"With the EOS 700D, Canon continues its tradition of very good image quality for both stills and video shooting and provides a well-executed touchscreen implementation that makes this one of the more enjoyable to use novice-oriented DSLRs on the market.
Where the camera falters, unfortunately, is with AF performance in live view. Canon's 'hybrid' AF system, while a step forward compared to contrast detect attempts of a couple of years ago, is still a long way from what we've seen in other mirrorless models, and from our experience of Sony's SLTs. And while we applaud Canon for attempting continuous AF in movie mode, it too is prone to more focus errors than we'd have liked to see."
Canon's new flagship DSLR for beginners uses the same "old" 18mp CMOS sensor with no significant improvements over it's predecessor.
"The 700D isn’t a significant improvement over its predecessor the 650D and with almost identical specifications and sensor scores they are effectively the same camera. Our Sensor Score analysis of APS-C DSLRs shows that while Nikon and Sony are making steady improvements the same can’t be said for Canon with none of their APS-C sensors breaking through the 70 points barrier."
"Canon's EOS Rebel SL1 / 100D is a very interesting DSLR which takes-on the rise of mirror-less models with its compact and lightweight body. At the time of writing, this was the World's smallest DSLR with an APS-C sensor, shaving a comfortable centimeter in every dimension from Canon's previous smallest models to produce a camera that's roughly the same size as mirror-less models equipped with viewfinders, like the Panasonic G6.
It's obviously a very small body in DSLR terms, but rarely felt cramped or . . . read more
The new firmware enables HDMI output functionality, ideal for professional videographers, as well as improved AF performance for photographers shooting with telephoto lenses.
Following feedback from cinema and TV production professionals, the new firmware includes ‘clean’ HDMI output, enhancing overall video editing and monitoring procedures. Videographers will be able to output high-definition uncompressed video data (YCbCr 4:2:2, 8 bit) without any embedded icons or symbols, from the EOS 5D Mark III to an external recorder using the camera’s HDMI terminal. The new functionality will enable easier editing of data with minimal image degradation for greater on-site workflow efficiency during production, as well as the option to record to the internal memory card at the same time.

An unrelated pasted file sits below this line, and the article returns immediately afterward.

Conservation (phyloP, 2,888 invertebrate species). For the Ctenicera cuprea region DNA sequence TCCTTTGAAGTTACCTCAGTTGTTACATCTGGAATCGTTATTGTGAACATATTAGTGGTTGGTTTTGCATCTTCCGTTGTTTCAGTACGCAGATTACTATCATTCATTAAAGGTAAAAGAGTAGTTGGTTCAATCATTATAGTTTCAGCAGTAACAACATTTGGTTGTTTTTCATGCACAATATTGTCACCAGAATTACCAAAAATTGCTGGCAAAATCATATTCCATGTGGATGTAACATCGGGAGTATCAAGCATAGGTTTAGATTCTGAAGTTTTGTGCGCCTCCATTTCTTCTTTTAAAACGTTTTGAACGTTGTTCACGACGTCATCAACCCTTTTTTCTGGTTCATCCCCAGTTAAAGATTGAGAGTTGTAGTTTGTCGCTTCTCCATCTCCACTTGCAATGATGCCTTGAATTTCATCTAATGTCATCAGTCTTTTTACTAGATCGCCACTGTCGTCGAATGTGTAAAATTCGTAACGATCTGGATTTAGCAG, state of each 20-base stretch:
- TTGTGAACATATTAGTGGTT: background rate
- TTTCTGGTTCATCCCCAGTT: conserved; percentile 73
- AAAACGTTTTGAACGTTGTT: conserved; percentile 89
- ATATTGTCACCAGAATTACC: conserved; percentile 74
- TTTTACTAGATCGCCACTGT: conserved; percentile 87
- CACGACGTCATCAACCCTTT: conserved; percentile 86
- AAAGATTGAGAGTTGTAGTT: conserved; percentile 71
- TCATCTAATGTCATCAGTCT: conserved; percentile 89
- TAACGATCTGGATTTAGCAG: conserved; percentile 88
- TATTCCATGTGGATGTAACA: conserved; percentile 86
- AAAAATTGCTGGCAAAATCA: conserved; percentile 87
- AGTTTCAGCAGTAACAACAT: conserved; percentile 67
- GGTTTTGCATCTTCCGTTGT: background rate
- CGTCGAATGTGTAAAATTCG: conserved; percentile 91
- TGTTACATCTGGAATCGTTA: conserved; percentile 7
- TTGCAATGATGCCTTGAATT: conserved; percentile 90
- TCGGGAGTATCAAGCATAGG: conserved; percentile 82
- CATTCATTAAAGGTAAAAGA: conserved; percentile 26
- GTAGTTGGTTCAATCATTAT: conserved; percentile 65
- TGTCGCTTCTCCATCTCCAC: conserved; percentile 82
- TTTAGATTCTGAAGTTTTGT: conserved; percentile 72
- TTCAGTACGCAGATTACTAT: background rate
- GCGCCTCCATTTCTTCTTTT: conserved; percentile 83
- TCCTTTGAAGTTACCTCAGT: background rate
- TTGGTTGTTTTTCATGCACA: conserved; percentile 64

The enhanced features also include . . . read more
No new features added, only some Date / Time configuration problems are addressed.
Firmware Version 1.1.3 incorporates the following fix. -
Fixes a phenomenon in which the Date/Time/Zone settings screen appears on the LCD display, after the user has already configured these settings. The values for the Date/Time settings may reset if the backup functions which retain those values do not perform properly. . . . read more
And, whatever is in the title pretty much sums up the new features to this very lackluster fillowup to the T4i/EOS 650D. Really, Canon?
Canon Press Release
MELVILLE, N.Y., March 21, 2013
Canon U.S.A., Inc., a leader in digital imaging solutions, is proud to introduce a new flagship model to its popular EOS Rebel line, the EOS Rebel T5i Digital SLR Camera. The incredible image quality and performance starts with an 18 megapixel CMOS (APS-C) sensor and Canon’s superb DIGIC 5 Image Processor. Combined with an extensive ISO range of 100–12800 (expandable to 25600 in H mode), the EOS Rebel T5i boasts crisp, detailed images, even in low-light conditions. With a continuous shooting speed of up to 5.0 frames per second (fps) united with 9 all cross- type AF focus points, the new EOS Rebel T5i allows photographers the opportunity to shoot with ease, even in challenging shooting situations. . . . read more
(Press release) MELVILLE, N.Y., March 21, 2013MELVILLE, N.Y., March 21, 2013 –